bulk of the devastation waged by the War has been borne by Black
families. To begin the work of repairing the damage caused by overly punitive and
racially disproportionate drug law enforcement, we must make commitments to
actually end the War. Moreover, we must commit to reinterpret our Constitution to
protect those who suffered most from Wartime policies and those who are most
vulnerable to post-War retaliation. Dr. Henry Louis Gates, Jr. has written that “few
American historical periods are more relevant to understanding our contemporary
racial politics than Reconstruction.”
This Article argues that Reconstruction’s
modern relevance goes beyond politics and is especially applicable to the criminal
sentencing context where law and policy have been used to perpetuate racialized
oppression. With that in mind, this Article uses the promise and pitfalls of the
Reconstruction Era as a model for reimagining drug sentencing in the aftermath of
the War on Drugs.
The War on Drugs officially began in 1971 when President Nixon targeted drug
abuse as “public enemy number one.”
The goal of the war rhetoric was clear:
identify drug abuse and the drug offender as dangerous foes to the law-abiding
public and mandate military-like tactics to contain and defeat them. Criminal sen-
tencing would come to be the weapon of choice used in this urgent combat. As a
part of the war efforts, the Anti-Drug Abuse Act of 1986 was passed under
President Reagan, establishing a weight-based, highly-punitive, mandatory-
minimum sentencing approach to drug offenses that has persisted in some form for
the last four decades.
When the Act was passed, crack cocaine
was publicized as
the greatest drug threat, and crack cocaine offenders—the vast majority of whom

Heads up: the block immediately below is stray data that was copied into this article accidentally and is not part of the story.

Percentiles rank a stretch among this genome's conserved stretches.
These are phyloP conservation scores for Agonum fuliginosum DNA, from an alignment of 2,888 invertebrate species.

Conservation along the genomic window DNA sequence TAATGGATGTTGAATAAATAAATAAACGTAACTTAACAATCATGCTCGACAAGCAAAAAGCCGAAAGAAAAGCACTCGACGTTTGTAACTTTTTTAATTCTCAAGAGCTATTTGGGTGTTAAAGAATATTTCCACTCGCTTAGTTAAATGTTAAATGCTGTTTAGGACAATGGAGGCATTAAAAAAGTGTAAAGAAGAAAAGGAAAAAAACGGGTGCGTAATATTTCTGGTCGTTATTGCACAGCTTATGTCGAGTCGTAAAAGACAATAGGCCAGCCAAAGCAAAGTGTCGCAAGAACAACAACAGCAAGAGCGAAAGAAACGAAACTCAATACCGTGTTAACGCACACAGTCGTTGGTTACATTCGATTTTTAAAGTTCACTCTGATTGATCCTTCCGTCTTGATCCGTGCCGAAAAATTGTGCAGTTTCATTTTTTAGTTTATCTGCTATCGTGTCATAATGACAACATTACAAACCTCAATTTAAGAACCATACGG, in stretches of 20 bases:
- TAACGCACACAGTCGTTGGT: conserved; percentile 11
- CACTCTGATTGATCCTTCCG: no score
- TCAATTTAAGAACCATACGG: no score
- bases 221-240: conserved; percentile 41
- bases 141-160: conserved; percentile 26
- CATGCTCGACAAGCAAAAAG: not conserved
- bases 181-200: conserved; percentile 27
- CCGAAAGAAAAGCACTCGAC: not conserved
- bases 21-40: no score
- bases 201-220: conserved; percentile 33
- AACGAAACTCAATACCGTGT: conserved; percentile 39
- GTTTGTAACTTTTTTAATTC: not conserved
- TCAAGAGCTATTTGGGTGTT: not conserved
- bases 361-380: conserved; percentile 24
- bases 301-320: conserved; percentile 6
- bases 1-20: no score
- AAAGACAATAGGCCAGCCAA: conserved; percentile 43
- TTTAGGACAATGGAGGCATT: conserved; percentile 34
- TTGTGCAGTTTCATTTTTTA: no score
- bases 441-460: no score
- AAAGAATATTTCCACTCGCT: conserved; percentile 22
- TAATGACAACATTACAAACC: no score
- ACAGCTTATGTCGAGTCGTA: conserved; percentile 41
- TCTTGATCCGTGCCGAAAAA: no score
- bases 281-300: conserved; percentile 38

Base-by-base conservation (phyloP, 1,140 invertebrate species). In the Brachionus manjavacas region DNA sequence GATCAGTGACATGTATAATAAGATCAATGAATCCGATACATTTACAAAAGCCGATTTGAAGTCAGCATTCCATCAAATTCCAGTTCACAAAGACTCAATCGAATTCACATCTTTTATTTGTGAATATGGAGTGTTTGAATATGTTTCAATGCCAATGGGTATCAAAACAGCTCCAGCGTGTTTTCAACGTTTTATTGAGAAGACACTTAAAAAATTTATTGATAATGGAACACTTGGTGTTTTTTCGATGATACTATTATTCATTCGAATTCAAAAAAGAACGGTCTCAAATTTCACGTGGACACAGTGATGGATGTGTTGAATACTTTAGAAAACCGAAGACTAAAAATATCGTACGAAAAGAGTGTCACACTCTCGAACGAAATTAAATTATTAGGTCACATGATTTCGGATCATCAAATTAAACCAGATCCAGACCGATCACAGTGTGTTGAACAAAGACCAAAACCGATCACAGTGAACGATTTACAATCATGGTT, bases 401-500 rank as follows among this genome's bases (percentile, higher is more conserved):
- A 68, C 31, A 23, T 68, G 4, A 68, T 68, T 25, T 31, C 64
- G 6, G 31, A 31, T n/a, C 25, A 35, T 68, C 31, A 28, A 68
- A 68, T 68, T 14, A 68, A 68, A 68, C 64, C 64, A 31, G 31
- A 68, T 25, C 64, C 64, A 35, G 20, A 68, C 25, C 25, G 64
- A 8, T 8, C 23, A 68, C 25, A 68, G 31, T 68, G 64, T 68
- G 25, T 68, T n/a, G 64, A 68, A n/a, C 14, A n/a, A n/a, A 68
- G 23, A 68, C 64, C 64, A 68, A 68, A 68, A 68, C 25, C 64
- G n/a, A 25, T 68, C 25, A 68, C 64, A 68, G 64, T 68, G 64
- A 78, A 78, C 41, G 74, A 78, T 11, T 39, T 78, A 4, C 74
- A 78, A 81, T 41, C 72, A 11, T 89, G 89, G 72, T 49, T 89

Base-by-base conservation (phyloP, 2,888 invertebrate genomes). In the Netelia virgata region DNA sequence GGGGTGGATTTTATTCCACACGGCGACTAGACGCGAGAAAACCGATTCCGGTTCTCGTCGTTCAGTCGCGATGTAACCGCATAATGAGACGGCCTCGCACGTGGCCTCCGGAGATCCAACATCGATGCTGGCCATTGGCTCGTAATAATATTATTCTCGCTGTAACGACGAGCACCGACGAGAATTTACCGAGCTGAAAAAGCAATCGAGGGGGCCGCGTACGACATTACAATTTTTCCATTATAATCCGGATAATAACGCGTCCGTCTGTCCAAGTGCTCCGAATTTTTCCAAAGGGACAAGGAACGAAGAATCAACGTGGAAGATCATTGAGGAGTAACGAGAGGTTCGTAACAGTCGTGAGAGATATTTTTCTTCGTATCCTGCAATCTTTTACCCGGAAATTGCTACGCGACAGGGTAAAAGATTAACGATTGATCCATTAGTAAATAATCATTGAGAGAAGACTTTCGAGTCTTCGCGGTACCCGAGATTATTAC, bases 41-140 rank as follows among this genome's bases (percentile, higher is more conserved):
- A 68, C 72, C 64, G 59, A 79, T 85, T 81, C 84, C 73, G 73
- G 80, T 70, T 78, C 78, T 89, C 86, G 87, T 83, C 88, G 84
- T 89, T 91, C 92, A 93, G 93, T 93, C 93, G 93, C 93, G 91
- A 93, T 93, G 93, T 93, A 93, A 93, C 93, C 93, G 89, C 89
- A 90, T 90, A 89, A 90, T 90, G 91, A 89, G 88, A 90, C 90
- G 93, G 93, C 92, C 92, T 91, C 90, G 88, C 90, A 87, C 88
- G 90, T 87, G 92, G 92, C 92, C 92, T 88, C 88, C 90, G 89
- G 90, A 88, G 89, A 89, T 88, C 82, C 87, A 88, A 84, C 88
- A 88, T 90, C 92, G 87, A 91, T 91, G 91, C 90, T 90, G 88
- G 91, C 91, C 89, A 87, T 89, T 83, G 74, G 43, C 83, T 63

2. I have chosen to capitalize Black when used to refer to African Americans in any manner throughout this
Article. Using the lowercase “black” treats it like an adjective describing a color. Black people are rarely black,
and I believe that using the lowercase “black” as an adjective acknowledges that a descriptor was attached to
African people by white colonists in order to justify their dehumanizing treatment of those Africans. Capitalizing
Black elevates it beyond a mere color adjective that was originally meant to demean and embraces it as a
descriptor of shared history, culture, and struggle. This approach has also now been adopted by AP editors. See
Explaining AP Style on Black and White (July 20, 2020), available at: https://apnews.com/article/9105661462.
For a discussion of capitalizing Black, see Merrill Perlman, Black and White: Why Capitalization Matters,
COLUM. JOURNALISM REV. (June 23, 2015), https://www.cjr.org/analysis/language_corner_1.php; Barrett
Holmes Pitner, The Discussion on Capitalizing ‘B’ in ‘Black’ Continues, HUFFPOST (Nov. 4, 2014, 7:12 PM),
https://www.huffpost.com/entry/thediscussion-on-capitalizing-the-b-in-black-continues_b_6194626. For an
explanation of the growing trend among editors to capitalize Black, see Shirley Carswell, Why News
Organizations’ Move to Capitalize ‘Black’ is a Win, WASH. POST (June 30, 2020, 9:07 AM), https://www.
3. HENRY LOUIS GATES, JR., STONY THE ROAD: RECONSTRUCTION, WHITE SUPREMACY, AND THE RISE OF JIM
CROW 5 (2019).
4. I explain more about this in my previous article, From Warfare to Welfare: Reconceptualizing Drug
Sentencing During the Opioid Crisis, 67 U. KAN. L. REV. 941 (2019); see also Timeline: America’s War on
Drugs, NAT’L PUB. RADIO (April 2, 2017), https://www.npr.org/templates/story/story.php?storyId=9252490.
5. Anti-Drug Abuse Act of 1986, § 1002, Pub. L. No. 99-570, 100 Stat. 3207, 3207-2 to -4 (codified as
amended at 21 U.S.C. § 841).
6. “‘Crack’ is the street name for a form of cocaine base, usually prepared by processing cocaine
hydrochloride [powder cocaine] and sodium bicarbonate, and usually appearing in a lumpy, rocklike form.” U.S.
SENT’G COMM’N, U.S. SENT’G GUIDELINES MANUAL, § 2D1.1(c) n.D (2018) [hereinafter SENT’G GUIDELINES].
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